"The off-Broadway production of Cock [Mike Bartlett's Royal Court play] was dubbed 'Cockfight Play'," adds Unger, somewhat contemptuous of New York advertisers and reviewers who shied away from using the play's real title. But we agree that those titles are as likely to attract at least as many people as they repel. Urinetown leaves a nasty taste in the mouth.
"The title is your number one marketing tool," says Unger. ''And we've worked on other shows when we have changed the title. With Urinetown we considered "You're in Town" and sort of tricking the audience as they came in. But we learned that the audience has to come in with a certain level of suspicion, discomfort and unease. And we realised [by changing the title] we would be neutering the first conceit of the whole experience."
Kotis remembers how the show's director insisted that the show's title be changed. "He said, 'If you don't change the title I'm going to walk.' So we told the New York Fringe Festival that we were about to lose our director and had to change the title." But it was too late. Flyers had been printed.
"There was this initial aversion and revulsion," chuckles Kotis. Although there still is. Even after the show moved to Broadway, where it ran for three years, one of the producers who was to take the musical on a national tour wanted the title changed. School productions still prompt protests from parents, some of whom insists on Urinetown signage being removed. During an interview with Fleeshman on BBC Breakfast, presenter Bill Turnbull couldn't can't quite bring himself to say "urine".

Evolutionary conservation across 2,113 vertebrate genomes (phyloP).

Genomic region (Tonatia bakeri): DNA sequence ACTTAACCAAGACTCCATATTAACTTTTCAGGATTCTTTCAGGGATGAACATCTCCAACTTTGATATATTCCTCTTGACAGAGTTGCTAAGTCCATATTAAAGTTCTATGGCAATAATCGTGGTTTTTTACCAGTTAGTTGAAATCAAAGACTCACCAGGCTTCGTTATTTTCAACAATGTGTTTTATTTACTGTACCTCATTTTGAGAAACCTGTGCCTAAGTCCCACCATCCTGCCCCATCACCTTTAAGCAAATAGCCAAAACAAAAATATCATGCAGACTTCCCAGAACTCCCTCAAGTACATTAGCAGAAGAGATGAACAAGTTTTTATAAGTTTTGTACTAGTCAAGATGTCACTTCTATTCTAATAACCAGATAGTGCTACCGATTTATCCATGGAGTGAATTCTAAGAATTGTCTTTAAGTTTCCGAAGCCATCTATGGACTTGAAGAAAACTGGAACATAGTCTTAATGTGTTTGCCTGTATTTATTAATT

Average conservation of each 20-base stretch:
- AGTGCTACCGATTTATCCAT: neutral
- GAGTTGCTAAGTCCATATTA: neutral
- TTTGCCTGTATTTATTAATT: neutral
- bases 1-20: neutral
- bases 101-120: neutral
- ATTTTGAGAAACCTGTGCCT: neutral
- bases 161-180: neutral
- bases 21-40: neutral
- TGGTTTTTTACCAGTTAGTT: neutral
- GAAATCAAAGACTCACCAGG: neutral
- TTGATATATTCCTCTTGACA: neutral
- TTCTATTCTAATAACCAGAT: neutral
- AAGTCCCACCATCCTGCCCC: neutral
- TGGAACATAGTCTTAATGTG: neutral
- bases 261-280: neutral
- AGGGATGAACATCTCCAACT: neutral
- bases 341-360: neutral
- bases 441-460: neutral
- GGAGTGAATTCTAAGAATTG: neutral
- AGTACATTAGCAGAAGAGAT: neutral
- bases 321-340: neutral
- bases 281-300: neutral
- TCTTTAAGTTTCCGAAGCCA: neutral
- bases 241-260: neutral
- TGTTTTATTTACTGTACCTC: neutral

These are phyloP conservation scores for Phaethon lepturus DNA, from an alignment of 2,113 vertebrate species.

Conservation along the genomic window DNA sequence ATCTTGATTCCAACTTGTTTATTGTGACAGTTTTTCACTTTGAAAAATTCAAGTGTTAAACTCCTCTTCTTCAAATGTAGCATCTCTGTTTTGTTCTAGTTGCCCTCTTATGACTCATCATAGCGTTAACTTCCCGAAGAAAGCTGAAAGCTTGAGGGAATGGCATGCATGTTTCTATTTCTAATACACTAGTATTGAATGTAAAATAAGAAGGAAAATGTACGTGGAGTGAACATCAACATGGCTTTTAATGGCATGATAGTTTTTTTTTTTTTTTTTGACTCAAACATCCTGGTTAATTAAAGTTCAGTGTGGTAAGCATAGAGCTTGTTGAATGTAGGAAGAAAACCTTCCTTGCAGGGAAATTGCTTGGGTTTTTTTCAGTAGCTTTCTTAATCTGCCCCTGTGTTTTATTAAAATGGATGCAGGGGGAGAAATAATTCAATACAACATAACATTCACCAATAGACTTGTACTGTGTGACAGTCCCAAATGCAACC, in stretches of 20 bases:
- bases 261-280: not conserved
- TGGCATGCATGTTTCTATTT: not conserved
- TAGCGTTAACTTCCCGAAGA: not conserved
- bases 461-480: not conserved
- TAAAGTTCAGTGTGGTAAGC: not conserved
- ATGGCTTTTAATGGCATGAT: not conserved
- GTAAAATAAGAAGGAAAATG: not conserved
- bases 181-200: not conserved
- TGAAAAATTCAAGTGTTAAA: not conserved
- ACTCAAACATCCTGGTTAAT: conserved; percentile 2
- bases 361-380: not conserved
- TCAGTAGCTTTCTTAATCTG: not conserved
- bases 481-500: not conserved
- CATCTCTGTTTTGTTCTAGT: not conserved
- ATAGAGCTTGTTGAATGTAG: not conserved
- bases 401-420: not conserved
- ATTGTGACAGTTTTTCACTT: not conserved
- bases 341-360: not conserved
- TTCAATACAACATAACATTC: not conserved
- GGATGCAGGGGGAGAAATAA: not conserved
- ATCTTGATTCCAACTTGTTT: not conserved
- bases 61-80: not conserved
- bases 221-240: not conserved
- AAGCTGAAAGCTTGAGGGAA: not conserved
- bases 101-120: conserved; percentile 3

"When we started sending the show out to theatres in the US we got rejected by everybody. We got the boilerplate rejection letters. But some people took the trouble to write in the margins. 'I will NEVER produce a show called Urinetown'.'' Passionate rejections, Unger calls them.
"We got it from all directions,'' says Kotis. "And we were like, maybe we'll just put that into the show."So they did. There is an exchange between a little girl and a policeman: "I don't think too many people will see this show," says the girl. "Don't you think people want to be told that their way of life is unsustainable?" says the policeman. "That – and the title's awful."
Urinetown is a musical that knows it's a musical. It doesn't need to break down the "fourth wall" because in this show it never exists. It's an aesthetic developed by the Chicago experimental theatre companies with which Kotis worked, such as Cardiff Giant, which he and Hollmann co-founded, and the Neo-Futurists ensemble. In terms of Broadway, Urinetown helped break the satirical ground currently occupied by The Book of Mormon. And it hasn't only survived its own title. It opened on Broadway only two weeks before 9/11 and it was the first musical to reopen two weeks later.
That exchange between the little girl and the policeman also reflected Kotis's expectations for the show. "That went in because my expectation was that the audience was going to be my friends, my Mom, and that everyone would be kind of embarrassed for us. I didn't expect anyone to see it."
After three years on Broadway, 2000 licensed productions and premieres in Melbourne, Toronto, Seoul, Berlin and Tokyo, Unger says it's been seen by over a million people. But that is probably because the title is misleading.
"The show is about political and social collapse prompted by ecological disaster," says Kotis. "It's really not a show about peeing."
'Urinetown: the Musical', St James Theatre, London SW1 (0844 264 2140) to 3 May